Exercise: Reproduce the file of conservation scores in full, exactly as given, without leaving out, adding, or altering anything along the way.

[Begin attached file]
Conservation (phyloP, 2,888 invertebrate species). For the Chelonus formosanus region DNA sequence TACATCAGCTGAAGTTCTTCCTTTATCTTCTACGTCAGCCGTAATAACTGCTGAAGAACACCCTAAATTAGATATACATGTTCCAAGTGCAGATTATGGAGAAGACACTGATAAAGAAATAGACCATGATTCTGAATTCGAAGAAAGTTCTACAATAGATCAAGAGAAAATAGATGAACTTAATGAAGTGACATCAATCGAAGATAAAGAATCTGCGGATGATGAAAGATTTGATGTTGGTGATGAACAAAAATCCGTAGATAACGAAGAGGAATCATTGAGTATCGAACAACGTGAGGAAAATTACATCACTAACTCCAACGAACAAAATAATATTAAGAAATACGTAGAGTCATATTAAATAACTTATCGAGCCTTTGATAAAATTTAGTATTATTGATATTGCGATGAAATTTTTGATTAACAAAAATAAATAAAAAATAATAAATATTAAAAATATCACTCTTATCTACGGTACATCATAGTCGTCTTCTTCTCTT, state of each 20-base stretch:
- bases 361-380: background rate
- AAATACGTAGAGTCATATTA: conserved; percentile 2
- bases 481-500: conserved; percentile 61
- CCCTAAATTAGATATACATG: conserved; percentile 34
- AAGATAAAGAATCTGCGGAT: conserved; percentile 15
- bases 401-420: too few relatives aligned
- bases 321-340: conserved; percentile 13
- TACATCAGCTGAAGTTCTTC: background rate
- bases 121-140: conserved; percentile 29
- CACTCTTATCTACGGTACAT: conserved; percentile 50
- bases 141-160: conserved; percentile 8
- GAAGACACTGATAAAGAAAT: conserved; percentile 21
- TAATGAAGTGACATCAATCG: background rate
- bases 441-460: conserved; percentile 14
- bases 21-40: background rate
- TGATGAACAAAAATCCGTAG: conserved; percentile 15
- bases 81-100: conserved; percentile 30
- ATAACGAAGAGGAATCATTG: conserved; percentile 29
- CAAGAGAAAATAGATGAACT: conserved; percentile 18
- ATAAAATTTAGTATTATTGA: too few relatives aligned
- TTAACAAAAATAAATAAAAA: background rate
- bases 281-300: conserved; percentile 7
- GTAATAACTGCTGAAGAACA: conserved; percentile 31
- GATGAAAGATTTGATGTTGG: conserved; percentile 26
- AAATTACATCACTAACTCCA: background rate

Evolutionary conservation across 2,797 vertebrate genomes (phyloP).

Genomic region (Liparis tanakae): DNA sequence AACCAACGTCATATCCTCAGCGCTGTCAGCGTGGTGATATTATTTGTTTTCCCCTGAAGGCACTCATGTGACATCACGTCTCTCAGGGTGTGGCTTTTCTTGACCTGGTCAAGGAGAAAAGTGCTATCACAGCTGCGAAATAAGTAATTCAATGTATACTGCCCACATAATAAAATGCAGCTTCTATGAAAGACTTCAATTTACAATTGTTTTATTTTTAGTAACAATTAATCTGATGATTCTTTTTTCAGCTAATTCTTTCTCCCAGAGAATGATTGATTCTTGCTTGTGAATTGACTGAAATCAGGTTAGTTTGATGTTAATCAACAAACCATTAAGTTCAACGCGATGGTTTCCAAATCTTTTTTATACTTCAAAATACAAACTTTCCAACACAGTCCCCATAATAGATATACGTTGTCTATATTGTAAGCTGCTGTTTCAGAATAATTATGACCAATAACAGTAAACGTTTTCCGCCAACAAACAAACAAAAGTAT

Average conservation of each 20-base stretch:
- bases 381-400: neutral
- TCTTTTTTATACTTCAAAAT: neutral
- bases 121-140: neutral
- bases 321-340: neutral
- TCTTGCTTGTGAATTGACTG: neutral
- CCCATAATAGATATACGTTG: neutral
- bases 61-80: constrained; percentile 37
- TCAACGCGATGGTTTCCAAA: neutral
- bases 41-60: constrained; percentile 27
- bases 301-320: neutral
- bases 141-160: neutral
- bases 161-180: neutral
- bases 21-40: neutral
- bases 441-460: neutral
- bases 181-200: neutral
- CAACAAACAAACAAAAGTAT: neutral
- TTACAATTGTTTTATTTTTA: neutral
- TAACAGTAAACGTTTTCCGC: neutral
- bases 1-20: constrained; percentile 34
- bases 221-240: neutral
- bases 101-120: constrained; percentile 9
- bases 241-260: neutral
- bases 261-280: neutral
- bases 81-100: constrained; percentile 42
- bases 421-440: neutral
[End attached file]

Conservation (phyloP, 2,888 invertebrate species). For the Chelonus formosanus region DNA sequence TACATCAGCTGAAGTTCTTCCTTTATCTTCTACGTCAGCCGTAATAACTGCTGAAGAACACCCTAAATTAGATATACATGTTCCAAGTGCAGATTATGGAGAAGACACTGATAAAGAAATAGACCATGATTCTGAATTCGAAGAAAGTTCTACAATAGATCAAGAGAAAATAGATGAACTTAATGAAGTGACATCAATCGAAGATAAAGAATCTGCGGATGATGAAAGATTTGATGTTGGTGATGAACAAAAATCCGTAGATAACGAAGAGGAATCATTGAGTATCGAACAACGTGAGGAAAATTACATCACTAACTCCAACGAACAAAATAATATTAAGAAATACGTAGAGTCATATTAAATAACTTATCGAGCCTTTGATAAAATTTAGTATTATTGATATTGCGATGAAATTTTTGATTAACAAAAATAAATAAAAAATAATAAATATTAAAAATATCACTCTTATCTACGGTACATCATAGTCGTCTTCTTCTCTT, state of each 20-base stretch:
- bases 361-380: background rate
- AAATACGTAGAGTCATATTA: conserved; percentile 2
- bases 481-500: conserved; percentile 61
- CCCTAAATTAGATATACATG: conserved; percentile 34
- AAGATAAAGAATCTGCGGAT: conserved; percentile 15
- bases 401-420: too few relatives aligned
- bases 321-340: conserved; percentile 13
- TACATCAGCTGAAGTTCTTC: background rate
- bases 121-140: conserved; percentile 29
- CACTCTTATCTACGGTACAT: conserved; percentile 50
- bases 141-160: conserved; percentile 8
- GAAGACACTGATAAAGAAAT: conserved; percentile 21
- TAATGAAGTGACATCAATCG: background rate
- bases 441-460: conserved; percentile 14
- bases 21-40: background rate
- TGATGAACAAAAATCCGTAG: conserved; percentile 15
- bases 81-100: conserved; percentile 30
- ATAACGAAGAGGAATCATTG: conserved; percentile 29
- CAAGAGAAAATAGATGAACT: conserved; percentile 18
- ATAAAATTTAGTATTATTGA: too few relatives aligned
- TTAACAAAAATAAATAAAAA: background rate
- bases 281-300: conserved; percentile 7
- GTAATAACTGCTGAAGAACA: conserved; percentile 31
- GATGAAAGATTTGATGTTGG: conserved; percentile 26
- AAATTACATCACTAACTCCA: background rate

Evolutionary conservation across 2,797 vertebrate genomes (phyloP).

Genomic region (Liparis tanakae): DNA sequence AACCAACGTCATATCCTCAGCGCTGTCAGCGTGGTGATATTATTTGTTTTCCCCTGAAGGCACTCATGTGACATCACGTCTCTCAGGGTGTGGCTTTTCTTGACCTGGTCAAGGAGAAAAGTGCTATCACAGCTGCGAAATAAGTAATTCAATGTATACTGCCCACATAATAAAATGCAGCTTCTATGAAAGACTTCAATTTACAATTGTTTTATTTTTAGTAACAATTAATCTGATGATTCTTTTTTCAGCTAATTCTTTCTCCCAGAGAATGATTGATTCTTGCTTGTGAATTGACTGAAATCAGGTTAGTTTGATGTTAATCAACAAACCATTAAGTTCAACGCGATGGTTTCCAAATCTTTTTTATACTTCAAAATACAAACTTTCCAACACAGTCCCCATAATAGATATACGTTGTCTATATTGTAAGCTGCTGTTTCAGAATAATTATGACCAATAACAGTAAACGTTTTCCGCCAACAAACAAACAAAAGTAT

Average conservation of each 20-base stretch:
- bases 381-400: neutral
- TCTTTTTTATACTTCAAAAT: neutral
- bases 121-140: neutral
- bases 321-340: neutral
- TCTTGCTTGTGAATTGACTG: neutral
- CCCATAATAGATATACGTTG: neutral
- bases 61-80: constrained; percentile 37
- TCAACGCGATGGTTTCCAAA: neutral
- bases 41-60: constrained; percentile 27
- bases 301-320: neutral
- bases 141-160: neutral
- bases 161-180: neutral
- bases 21-40: neutral
- bases 441-460: neutral
- bases 181-200: neutral
- CAACAAACAAACAAAAGTAT: neutral
- TTACAATTGTTTTATTTTTA: neutral
- TAACAGTAAACGTTTTCCGC: neutral
- bases 1-20: constrained; percentile 34
- bases 221-240: neutral
- bases 101-120: constrained; percentile 9
- bases 241-260: neutral
- bases 261-280: neutral
- bases 81-100: constrained; percentile 42
- bases 421-440: neutral